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Snow and the greatest of all miracles



Snow! It is just a dusting already turning to rain but nevertheless a beautiful sight exciting the heart of an old man who is still a little boy at the core. In just an hour, the grey shades of late fall are covered with whiteness. Forget the brush, weeds, eroded gullies, dilapidated sheds, Fords and Chevys up on blocks, and rotting trunks of fallen trees. For a moment we get a reprieve from the ugliness of mud, rust, and decay and see only white covering everything outside our cozy home.

How glad I am to be up at 6:12 AM! I started tossing at 4:00 AM—quoting Scripture, praying, and longing for another deep dive into the arms of Morpheus. But no—it never happened so here I am in my lazy boy writing about the joy of snow.

Last night I re-read J I Packer’s chapter “God Incarnate” in his Knowing God, my second favorite book in the world. I continue digesting his reflections on the significance of the Incarnation which he says is the greatest miracle of all. Skeptics question the biblical teaching of the virgin birth, the atonement, the resurrection, and the ascension—all miracles, for sure. But the Incarnation is a different kind of miracle. It is not in the same category as healing the sick, feeding 5000 with one small lunch, or even the raising of the dead. The Incarnation is an act of God that no one could have expected or even prayed for.

We experience human needs for health, food, shelter, and safety. We pray for these things by the blessing of God. But before the Incarnation who could have anticipated God becoming flesh and living among us? Who could have imagined the eternal Word bringing us the greater gifts of grace and truth?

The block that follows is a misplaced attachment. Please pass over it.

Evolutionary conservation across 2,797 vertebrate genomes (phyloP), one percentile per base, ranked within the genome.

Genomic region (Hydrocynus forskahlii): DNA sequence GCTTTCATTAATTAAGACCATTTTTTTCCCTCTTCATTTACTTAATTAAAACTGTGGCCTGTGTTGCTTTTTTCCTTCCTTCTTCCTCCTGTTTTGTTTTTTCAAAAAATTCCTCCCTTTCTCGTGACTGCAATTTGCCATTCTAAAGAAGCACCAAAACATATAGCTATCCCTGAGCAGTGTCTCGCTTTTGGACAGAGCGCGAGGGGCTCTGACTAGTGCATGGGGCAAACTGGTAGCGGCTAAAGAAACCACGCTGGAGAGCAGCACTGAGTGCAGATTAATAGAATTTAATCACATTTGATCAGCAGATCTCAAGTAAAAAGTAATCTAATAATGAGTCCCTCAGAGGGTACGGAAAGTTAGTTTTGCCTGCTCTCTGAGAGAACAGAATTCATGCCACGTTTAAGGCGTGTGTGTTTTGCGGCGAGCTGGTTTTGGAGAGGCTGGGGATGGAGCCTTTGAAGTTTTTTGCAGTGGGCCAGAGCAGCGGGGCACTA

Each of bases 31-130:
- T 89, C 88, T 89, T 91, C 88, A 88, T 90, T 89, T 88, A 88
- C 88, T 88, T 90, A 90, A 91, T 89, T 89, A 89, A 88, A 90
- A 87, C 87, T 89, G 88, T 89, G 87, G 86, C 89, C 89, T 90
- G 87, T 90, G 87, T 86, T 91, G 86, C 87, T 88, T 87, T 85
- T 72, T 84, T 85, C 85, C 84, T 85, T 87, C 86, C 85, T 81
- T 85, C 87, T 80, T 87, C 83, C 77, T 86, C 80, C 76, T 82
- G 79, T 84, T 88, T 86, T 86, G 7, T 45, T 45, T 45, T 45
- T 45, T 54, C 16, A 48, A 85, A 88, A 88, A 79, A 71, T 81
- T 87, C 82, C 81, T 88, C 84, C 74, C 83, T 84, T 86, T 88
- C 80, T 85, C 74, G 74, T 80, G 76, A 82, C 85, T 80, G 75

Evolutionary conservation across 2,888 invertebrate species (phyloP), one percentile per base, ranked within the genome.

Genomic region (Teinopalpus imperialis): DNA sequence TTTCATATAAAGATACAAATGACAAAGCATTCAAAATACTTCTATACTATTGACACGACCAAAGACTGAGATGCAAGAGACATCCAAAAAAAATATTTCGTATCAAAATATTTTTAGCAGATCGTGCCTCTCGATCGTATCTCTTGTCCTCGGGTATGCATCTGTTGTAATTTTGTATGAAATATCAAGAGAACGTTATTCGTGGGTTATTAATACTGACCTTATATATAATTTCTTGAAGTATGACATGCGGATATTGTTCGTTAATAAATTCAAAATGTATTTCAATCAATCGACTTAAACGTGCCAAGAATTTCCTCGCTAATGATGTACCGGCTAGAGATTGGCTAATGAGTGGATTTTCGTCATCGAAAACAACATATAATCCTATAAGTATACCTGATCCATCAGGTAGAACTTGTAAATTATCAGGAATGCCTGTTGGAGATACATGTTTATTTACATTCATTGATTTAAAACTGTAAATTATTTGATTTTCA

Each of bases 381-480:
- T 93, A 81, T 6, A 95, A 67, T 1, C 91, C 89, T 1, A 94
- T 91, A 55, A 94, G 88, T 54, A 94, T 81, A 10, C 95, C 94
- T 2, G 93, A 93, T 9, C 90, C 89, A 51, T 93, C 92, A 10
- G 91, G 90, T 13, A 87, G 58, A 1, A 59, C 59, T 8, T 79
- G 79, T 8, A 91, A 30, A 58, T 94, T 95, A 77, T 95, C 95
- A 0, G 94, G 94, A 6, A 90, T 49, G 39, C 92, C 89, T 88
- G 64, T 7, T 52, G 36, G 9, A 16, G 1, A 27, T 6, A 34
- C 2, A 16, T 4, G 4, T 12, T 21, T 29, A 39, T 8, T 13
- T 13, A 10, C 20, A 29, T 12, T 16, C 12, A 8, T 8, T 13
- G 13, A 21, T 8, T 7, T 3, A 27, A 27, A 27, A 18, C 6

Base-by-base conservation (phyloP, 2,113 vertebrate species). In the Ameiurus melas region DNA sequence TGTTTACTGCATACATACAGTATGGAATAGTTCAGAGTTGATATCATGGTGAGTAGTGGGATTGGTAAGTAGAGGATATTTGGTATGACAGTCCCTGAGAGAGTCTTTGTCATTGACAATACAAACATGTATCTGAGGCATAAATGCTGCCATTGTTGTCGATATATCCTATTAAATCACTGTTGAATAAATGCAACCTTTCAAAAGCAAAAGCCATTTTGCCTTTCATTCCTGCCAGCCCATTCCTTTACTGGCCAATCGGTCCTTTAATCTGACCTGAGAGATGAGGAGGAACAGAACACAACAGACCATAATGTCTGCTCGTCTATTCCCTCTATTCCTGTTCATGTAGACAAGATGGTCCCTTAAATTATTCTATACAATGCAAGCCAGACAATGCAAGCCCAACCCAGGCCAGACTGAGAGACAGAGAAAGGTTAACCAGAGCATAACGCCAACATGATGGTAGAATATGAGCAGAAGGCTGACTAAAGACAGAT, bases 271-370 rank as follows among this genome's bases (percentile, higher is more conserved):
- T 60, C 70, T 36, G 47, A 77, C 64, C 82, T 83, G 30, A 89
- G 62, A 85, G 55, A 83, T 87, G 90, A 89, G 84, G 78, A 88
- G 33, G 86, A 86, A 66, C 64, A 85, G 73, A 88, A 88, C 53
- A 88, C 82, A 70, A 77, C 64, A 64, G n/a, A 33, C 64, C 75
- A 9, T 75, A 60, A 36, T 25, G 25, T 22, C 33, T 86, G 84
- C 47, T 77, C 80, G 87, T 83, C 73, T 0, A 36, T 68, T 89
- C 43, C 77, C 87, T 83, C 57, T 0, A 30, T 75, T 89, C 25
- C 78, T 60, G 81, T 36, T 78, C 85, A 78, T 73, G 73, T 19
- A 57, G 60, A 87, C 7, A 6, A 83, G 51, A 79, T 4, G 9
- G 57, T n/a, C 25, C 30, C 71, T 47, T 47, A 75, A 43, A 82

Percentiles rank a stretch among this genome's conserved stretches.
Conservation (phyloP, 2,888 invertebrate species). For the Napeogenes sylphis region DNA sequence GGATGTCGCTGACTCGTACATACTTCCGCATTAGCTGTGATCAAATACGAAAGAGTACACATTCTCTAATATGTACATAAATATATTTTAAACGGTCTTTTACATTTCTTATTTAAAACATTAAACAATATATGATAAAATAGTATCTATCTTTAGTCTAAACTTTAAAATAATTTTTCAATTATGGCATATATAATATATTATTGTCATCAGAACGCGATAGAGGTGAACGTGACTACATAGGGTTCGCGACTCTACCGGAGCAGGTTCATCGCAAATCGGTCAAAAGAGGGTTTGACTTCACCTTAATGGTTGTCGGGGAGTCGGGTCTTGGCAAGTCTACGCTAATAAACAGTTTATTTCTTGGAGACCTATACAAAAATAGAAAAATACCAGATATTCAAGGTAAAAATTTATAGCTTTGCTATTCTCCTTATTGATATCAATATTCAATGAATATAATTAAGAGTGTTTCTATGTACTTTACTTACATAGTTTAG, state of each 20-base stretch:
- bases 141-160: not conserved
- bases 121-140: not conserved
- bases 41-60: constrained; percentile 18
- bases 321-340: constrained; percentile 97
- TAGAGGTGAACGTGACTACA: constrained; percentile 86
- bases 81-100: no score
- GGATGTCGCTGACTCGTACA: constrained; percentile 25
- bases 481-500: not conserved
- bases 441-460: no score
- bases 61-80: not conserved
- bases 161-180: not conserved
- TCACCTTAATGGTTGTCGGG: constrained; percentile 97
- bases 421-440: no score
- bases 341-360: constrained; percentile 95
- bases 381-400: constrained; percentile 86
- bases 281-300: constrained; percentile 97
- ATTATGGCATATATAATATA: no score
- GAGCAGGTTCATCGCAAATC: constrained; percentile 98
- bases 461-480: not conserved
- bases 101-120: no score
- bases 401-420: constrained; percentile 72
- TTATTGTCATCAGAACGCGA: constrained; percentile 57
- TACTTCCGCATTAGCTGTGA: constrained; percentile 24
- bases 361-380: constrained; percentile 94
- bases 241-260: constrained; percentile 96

We, humans, have always had the law in our consciences and--since Mt. Sinai--in the Scriptures, but it only showed us our need for mercy. How would we ever measure up? Impossible.

There was a promise that the offspring of the woman would crush the serpent’s head (Genesis 3:15). Who was that offspring? How would he overcome the serpent?

The answer came in the Incarnation. The baby in the manger was the promised seed of the woman. He was truly a man but truly God. He was the God-man. His long-awaited coming exceeded all expectations. The eternal Word became flesh and brought us grace and truth. He came to His own and they refused to receive Him, to recognize Him. But to all who did receive Him He gave power to become the children of God (John 1:12).

What about our sin? That Incarnate One, Jesus Christ, was also called “the Lamb of God who takes away the sin of the world.” He did not come to condemn the world; the law already did that. He came that the world through Him might be saved. That is why the angels sang, the shepherds praised God, the wise men worshiped, and Herod shuddered at His birth. The Incarnation changed everything.

Looking out at the snow I remember that Isaiah had a comforting word from God:” …though your sins be as scarlet they shall be as white as snow” (Isaiah 1:18). No. God has not suspended His holy law and perfect justice. In the Incarnation, God the Son came to bring grace and truth to all who receive Him, who believe in His name.

How? By giving His life for His sheep and taking our sin upon Himself. His resurrection certifies that He accomplished it. His ascension shows that He reigns on high and is preparing a place for us. If that is hard to believe, start with the Incarnation. If God appeared in human form what will He not do to cleanse sinful hearts and make them as white as snow?

celebrate Christmas. That excites my heart even more than snow.


May the joy of the greatest of all miracles be yours as you celebrate Christmas.


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Portrait Photography by Tess Dryzmala